“Porgy and Bess,” the now iconic opera that premiered in the United States in 1935, tells the tragic and heroic story of a Southern African-American ghettoemploying some of the most memorable music in the musical theater canon. Composer George Gershwin denied licensing rights to companies that wanted to use white performers in the opera (requiring black make-up) and his estate still stipulates that the work be performed by an all-black cast, or rights will be denied.
It will not shock anyone who has read much here to learn that I oppose Gershwin’s all-black edict, just as I oppose objections to actors of any race being prohibited from playing characters of different races. The only question should be whether the production and artistic version is fair to the work and to the audience. Prior restraint of any vision is antithetical to the spirit of the performing arts. I happen to think that a white version of “A Raisin in the Sun” would be ill-advised, but how do I know for sure? I’ve been proven wrong before, and more to the point, I’ve proven others wrong with my own productions.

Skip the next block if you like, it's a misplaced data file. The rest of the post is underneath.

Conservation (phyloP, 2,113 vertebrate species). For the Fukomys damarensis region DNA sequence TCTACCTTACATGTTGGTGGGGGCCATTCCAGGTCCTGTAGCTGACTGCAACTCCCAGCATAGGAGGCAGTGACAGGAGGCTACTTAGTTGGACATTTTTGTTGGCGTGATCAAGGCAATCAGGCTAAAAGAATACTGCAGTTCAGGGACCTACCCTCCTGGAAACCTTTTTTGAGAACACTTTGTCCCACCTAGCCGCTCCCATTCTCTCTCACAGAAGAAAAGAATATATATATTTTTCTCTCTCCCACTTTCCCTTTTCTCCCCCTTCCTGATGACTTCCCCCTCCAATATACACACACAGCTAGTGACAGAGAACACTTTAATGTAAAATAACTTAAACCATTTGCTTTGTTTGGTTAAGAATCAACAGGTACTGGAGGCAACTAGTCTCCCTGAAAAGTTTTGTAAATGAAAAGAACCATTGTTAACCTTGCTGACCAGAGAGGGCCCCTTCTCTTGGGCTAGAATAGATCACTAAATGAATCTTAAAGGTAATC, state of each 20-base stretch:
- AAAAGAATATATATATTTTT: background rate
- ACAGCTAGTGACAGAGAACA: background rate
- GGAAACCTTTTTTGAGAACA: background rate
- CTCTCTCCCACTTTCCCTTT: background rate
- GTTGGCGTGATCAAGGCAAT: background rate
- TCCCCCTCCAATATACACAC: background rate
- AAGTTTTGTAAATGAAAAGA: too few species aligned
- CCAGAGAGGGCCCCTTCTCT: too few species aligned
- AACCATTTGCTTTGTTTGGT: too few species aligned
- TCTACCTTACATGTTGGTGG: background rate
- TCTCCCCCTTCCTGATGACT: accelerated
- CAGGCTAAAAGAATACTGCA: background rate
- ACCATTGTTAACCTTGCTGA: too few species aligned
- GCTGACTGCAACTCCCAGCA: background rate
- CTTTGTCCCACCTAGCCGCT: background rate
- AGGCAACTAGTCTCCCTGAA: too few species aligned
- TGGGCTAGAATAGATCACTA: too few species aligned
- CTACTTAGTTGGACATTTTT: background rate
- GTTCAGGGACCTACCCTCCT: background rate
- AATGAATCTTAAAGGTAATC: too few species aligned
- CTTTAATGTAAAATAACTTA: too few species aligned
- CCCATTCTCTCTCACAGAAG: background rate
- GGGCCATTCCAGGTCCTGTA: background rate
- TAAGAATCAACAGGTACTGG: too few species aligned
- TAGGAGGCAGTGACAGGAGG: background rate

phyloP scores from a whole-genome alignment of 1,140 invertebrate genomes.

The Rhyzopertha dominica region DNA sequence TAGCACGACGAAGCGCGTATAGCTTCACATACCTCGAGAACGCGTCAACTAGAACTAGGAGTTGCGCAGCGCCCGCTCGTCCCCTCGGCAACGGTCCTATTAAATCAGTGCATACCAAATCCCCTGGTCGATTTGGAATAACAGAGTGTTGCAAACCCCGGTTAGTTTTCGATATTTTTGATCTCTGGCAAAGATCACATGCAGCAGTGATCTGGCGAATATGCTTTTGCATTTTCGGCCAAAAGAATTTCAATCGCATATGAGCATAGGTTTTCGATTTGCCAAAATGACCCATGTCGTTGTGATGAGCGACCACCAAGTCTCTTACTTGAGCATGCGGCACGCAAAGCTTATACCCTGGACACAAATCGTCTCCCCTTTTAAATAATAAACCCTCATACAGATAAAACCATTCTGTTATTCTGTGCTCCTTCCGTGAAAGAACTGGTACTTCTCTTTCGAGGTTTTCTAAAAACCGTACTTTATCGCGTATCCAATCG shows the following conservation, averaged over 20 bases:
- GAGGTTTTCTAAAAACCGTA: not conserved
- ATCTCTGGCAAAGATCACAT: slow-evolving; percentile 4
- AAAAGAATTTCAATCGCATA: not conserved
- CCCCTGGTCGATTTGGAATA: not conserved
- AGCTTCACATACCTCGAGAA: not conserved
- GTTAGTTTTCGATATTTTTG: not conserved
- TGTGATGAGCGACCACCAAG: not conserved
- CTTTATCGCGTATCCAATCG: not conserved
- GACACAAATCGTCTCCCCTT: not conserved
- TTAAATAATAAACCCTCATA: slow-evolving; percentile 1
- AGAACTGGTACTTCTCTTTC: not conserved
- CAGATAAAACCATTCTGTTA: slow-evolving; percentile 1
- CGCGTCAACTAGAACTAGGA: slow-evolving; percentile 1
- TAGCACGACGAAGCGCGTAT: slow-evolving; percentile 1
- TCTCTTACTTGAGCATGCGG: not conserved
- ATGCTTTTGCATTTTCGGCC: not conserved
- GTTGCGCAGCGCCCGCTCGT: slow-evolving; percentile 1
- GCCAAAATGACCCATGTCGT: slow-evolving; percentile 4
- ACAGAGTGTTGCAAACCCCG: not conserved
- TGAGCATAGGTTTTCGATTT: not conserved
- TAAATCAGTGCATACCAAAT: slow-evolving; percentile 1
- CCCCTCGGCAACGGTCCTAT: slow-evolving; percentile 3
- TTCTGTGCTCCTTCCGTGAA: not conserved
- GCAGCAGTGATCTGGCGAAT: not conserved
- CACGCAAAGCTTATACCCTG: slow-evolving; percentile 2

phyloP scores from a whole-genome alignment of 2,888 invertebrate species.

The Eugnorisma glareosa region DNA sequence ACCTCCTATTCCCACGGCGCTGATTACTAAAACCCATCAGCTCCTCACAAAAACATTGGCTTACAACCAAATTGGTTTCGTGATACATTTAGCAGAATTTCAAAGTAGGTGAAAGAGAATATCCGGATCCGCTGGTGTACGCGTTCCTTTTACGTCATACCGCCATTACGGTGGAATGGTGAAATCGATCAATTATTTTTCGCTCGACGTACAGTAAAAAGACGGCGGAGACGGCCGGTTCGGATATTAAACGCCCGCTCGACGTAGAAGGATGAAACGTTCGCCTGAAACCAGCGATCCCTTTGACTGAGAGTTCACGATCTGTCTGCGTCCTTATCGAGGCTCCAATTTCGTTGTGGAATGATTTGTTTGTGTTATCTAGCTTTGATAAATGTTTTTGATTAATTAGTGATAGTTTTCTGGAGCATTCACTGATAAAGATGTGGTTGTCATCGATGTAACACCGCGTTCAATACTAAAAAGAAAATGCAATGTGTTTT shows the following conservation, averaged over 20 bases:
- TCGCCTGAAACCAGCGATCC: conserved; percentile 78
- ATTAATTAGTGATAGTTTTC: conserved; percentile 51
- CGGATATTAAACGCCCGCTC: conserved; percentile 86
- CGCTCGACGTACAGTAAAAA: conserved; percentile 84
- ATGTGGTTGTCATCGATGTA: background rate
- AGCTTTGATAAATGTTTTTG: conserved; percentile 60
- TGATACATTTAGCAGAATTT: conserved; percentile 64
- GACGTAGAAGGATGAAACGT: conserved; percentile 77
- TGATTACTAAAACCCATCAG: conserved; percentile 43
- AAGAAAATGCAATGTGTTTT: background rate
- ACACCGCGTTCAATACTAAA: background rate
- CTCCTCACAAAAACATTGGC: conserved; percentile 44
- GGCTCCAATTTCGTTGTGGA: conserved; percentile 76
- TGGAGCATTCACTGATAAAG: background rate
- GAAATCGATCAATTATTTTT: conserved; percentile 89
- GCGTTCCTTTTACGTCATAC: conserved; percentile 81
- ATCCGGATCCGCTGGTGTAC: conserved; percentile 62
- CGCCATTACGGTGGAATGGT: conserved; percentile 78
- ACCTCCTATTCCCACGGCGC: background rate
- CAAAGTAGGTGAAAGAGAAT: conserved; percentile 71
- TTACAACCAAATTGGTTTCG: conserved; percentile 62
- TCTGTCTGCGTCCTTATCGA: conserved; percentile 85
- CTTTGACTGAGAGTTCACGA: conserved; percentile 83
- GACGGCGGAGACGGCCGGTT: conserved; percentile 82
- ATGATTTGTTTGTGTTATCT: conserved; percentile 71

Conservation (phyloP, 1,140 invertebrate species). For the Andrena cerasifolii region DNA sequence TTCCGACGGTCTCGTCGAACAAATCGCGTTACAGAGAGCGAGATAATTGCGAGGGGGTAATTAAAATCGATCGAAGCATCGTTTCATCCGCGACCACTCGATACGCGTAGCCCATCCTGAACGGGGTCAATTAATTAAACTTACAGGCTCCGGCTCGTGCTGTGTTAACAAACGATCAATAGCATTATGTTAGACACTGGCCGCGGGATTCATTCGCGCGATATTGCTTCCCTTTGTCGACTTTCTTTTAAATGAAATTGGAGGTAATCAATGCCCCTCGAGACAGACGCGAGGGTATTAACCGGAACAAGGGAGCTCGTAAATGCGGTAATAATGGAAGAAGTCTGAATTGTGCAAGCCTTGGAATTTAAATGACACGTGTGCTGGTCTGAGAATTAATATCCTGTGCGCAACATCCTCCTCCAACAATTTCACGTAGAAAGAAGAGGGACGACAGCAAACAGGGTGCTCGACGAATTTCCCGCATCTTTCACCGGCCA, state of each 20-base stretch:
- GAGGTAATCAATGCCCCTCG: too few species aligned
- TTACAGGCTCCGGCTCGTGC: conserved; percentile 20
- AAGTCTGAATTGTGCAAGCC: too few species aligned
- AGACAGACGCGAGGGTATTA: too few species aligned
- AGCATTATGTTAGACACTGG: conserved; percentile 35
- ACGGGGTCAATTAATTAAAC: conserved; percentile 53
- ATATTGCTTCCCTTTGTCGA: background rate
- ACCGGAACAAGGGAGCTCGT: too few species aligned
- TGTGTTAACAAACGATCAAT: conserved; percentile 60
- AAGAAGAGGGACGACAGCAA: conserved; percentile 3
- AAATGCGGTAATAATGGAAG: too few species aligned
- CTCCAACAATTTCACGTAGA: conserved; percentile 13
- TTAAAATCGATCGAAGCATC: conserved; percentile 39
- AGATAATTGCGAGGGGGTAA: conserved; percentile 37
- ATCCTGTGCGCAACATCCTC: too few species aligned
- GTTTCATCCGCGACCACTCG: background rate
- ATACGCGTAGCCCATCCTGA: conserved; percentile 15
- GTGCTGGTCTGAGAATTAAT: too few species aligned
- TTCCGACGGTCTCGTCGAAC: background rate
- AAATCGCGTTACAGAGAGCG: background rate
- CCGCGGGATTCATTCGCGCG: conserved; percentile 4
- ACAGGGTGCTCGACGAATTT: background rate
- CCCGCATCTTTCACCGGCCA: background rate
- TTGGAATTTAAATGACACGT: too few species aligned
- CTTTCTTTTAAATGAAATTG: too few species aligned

The inevitable result of Gershwin’s grandstanding, for I believe that’s what it was, is that most people never have a chance to see a full production of “Porgy and Bess.” Yet there is no reason why the cast would have to be all black. Let’s even put aside the inflammatory issue of “black-face.” Some characters in the show, like the snake-like hustler Sporting Life, could be portrayed as white without distorting the show one bit. Non-traditional casting principles would argue that the whole cast could consist of whites, Asians and others playing the black characters. It would be fun—yes, I think of this kind of principled fight as fun—to cast the show with light skinned African-Americans and mixed race performers who identify as black. What would the Gershwin estate do about that, I wonder? Continue reading